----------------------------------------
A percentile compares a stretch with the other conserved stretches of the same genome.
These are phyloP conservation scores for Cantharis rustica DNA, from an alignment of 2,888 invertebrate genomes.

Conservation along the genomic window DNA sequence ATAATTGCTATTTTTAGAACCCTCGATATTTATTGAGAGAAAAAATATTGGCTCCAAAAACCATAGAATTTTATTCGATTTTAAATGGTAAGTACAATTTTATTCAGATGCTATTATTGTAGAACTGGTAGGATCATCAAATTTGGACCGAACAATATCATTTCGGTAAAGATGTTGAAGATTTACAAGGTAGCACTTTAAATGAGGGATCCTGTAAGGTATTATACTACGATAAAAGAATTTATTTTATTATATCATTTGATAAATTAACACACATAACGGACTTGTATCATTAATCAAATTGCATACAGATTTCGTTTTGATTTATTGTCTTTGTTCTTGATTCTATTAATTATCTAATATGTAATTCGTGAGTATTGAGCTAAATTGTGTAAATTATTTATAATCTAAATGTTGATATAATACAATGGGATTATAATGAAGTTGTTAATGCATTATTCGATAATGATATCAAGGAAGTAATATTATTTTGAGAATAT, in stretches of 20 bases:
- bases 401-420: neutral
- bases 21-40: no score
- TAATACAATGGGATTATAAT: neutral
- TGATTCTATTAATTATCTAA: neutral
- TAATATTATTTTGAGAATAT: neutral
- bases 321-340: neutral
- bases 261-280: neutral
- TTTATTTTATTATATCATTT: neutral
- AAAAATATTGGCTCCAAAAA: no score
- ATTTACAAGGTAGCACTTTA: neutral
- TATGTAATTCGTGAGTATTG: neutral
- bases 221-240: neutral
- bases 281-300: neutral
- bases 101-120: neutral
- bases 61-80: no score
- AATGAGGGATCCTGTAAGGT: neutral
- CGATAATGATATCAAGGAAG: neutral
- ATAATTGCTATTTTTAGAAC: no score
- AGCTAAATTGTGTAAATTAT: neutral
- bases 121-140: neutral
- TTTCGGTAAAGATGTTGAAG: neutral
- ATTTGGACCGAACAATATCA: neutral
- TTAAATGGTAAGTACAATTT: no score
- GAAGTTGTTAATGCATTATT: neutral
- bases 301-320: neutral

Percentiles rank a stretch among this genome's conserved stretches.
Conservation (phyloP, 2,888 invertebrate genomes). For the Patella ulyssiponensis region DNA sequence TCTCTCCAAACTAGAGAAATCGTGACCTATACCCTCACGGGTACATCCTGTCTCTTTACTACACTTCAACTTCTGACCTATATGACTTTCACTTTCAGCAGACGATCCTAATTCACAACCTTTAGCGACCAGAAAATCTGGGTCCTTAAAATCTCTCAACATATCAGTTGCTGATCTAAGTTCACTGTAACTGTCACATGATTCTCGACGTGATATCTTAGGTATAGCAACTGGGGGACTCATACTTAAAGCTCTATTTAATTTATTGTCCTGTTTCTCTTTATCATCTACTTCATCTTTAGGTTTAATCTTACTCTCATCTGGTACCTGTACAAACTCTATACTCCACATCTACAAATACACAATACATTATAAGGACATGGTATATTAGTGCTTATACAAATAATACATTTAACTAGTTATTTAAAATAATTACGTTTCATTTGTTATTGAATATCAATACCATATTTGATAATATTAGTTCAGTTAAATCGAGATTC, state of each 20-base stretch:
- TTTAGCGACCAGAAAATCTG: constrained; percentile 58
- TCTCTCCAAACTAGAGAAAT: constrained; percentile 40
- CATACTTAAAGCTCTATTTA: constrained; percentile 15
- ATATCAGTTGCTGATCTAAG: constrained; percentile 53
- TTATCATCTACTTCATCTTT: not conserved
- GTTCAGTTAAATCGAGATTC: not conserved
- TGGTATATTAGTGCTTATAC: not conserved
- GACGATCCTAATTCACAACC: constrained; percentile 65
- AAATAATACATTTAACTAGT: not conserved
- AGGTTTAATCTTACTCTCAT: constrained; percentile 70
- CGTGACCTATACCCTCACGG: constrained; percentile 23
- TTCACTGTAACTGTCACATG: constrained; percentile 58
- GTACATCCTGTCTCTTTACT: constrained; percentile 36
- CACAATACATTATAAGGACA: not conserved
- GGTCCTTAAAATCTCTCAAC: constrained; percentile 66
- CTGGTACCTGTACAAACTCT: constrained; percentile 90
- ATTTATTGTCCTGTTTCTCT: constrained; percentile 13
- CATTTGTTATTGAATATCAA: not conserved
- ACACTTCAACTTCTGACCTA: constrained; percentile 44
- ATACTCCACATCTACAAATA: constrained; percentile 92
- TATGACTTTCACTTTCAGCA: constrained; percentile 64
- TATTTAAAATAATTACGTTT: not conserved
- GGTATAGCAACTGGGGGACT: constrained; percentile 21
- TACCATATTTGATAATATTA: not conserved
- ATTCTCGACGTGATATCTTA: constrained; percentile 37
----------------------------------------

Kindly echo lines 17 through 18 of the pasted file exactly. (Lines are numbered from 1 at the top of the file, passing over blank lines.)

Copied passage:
- bases 101-120: neutral
- bases 61-80: no score